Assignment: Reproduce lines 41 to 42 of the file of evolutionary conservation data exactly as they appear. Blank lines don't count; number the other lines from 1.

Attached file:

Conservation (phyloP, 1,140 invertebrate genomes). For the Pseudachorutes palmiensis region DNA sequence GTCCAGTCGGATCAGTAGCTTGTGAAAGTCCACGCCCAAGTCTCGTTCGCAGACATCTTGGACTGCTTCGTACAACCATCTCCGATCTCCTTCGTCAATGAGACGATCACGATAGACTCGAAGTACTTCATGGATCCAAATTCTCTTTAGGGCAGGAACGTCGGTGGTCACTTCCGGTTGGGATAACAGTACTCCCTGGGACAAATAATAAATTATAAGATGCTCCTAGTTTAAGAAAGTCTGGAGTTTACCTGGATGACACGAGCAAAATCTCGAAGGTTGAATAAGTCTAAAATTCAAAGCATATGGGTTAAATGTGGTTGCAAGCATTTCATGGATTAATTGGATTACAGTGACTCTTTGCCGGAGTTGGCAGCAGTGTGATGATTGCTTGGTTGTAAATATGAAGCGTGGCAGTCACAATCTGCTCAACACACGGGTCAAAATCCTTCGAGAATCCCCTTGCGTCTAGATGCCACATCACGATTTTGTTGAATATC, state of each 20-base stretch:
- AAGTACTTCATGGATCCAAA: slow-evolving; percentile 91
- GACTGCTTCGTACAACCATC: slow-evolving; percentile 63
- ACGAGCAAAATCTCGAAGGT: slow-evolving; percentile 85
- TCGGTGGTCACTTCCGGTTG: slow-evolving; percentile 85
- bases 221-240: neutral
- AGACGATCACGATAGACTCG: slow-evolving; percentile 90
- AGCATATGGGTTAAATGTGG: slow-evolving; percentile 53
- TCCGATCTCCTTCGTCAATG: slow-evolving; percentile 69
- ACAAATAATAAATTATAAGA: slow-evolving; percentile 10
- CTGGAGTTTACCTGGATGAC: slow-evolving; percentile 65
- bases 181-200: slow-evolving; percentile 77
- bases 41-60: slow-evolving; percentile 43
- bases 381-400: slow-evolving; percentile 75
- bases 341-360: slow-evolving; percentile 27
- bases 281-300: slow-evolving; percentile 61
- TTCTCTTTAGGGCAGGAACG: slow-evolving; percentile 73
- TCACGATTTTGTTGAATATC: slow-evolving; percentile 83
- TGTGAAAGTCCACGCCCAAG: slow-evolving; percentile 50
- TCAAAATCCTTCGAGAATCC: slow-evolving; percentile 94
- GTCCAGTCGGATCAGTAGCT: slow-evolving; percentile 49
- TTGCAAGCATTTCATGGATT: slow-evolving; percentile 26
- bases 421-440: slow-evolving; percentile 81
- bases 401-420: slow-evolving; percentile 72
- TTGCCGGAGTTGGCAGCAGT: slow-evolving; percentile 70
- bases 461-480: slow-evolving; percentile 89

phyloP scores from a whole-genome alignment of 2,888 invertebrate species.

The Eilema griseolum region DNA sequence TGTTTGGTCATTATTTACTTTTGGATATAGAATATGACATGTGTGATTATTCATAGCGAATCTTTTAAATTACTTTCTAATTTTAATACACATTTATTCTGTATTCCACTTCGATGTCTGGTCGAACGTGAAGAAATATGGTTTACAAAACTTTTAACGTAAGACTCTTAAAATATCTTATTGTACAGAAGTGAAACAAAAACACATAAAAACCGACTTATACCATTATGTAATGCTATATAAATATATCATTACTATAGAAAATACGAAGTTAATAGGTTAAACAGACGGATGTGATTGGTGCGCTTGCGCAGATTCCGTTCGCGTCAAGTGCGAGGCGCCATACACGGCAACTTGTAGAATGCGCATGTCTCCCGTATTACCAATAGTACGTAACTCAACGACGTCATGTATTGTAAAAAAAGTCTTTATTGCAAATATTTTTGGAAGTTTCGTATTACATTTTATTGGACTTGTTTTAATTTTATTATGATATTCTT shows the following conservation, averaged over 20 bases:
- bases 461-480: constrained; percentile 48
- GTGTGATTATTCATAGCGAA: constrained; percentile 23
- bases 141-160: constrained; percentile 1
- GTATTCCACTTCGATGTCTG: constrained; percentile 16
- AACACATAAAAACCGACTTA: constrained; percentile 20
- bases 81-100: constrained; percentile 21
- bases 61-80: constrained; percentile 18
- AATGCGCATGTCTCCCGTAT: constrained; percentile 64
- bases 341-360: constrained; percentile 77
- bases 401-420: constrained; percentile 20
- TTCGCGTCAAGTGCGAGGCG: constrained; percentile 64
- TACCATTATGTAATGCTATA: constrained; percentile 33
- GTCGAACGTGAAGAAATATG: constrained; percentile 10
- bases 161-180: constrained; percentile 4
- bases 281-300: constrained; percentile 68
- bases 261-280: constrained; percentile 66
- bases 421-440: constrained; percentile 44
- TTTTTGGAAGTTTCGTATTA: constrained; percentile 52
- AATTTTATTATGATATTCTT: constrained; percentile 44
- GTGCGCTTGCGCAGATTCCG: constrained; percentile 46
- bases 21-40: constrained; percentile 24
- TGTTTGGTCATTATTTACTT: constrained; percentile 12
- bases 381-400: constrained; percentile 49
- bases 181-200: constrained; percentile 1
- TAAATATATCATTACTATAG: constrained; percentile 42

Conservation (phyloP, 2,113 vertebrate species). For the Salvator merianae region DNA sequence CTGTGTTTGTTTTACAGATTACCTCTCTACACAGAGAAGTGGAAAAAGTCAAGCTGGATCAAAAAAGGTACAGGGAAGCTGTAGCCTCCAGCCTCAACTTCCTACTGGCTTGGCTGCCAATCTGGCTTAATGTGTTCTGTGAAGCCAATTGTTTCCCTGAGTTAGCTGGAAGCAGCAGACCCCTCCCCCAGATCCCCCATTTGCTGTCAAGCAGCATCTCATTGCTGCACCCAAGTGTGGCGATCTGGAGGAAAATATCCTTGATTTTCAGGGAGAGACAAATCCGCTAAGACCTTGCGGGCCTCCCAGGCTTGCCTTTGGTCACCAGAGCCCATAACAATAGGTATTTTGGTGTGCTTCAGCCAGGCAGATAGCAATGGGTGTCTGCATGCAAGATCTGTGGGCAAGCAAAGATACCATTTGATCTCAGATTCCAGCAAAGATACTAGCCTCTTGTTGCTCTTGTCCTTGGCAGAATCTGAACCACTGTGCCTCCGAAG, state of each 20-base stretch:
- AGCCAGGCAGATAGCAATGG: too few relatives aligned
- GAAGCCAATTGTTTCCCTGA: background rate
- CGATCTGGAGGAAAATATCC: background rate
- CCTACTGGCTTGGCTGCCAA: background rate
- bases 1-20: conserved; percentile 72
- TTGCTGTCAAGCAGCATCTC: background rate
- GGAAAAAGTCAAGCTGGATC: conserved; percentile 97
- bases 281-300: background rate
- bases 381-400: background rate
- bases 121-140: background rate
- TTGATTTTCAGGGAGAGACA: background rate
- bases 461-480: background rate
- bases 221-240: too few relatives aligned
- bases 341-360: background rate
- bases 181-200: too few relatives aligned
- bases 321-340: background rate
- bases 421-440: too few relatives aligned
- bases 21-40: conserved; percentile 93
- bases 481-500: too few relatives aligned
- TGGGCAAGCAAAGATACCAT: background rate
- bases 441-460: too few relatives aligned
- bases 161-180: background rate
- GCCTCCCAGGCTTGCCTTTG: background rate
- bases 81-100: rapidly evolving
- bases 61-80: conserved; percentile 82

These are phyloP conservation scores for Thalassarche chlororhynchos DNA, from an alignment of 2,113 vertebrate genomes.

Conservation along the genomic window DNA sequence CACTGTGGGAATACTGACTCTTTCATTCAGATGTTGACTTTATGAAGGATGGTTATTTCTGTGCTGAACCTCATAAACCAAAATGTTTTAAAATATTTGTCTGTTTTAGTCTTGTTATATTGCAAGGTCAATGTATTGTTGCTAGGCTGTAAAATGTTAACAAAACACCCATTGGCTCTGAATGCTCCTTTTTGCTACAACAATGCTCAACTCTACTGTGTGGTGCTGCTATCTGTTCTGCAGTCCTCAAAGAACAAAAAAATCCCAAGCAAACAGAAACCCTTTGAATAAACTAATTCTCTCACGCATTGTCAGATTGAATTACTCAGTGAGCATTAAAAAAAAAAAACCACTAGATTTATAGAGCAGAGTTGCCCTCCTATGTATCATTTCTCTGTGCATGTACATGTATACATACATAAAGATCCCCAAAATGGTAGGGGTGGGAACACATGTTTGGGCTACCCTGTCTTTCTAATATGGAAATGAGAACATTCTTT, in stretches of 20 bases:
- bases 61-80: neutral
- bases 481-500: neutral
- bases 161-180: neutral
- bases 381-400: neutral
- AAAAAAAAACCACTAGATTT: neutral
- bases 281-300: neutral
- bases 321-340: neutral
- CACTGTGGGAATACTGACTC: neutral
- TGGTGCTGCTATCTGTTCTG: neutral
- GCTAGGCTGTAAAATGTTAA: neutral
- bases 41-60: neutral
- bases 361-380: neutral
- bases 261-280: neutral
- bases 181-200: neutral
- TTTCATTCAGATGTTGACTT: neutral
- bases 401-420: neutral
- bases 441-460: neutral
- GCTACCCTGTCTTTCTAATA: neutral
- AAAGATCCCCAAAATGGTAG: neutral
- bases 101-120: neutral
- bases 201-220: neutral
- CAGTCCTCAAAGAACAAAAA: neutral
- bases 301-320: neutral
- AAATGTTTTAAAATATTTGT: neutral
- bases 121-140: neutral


- GTCGAACGTGAAGAAATATG: constrained; percentile 10
- bases 161-180: constrained; percentile 4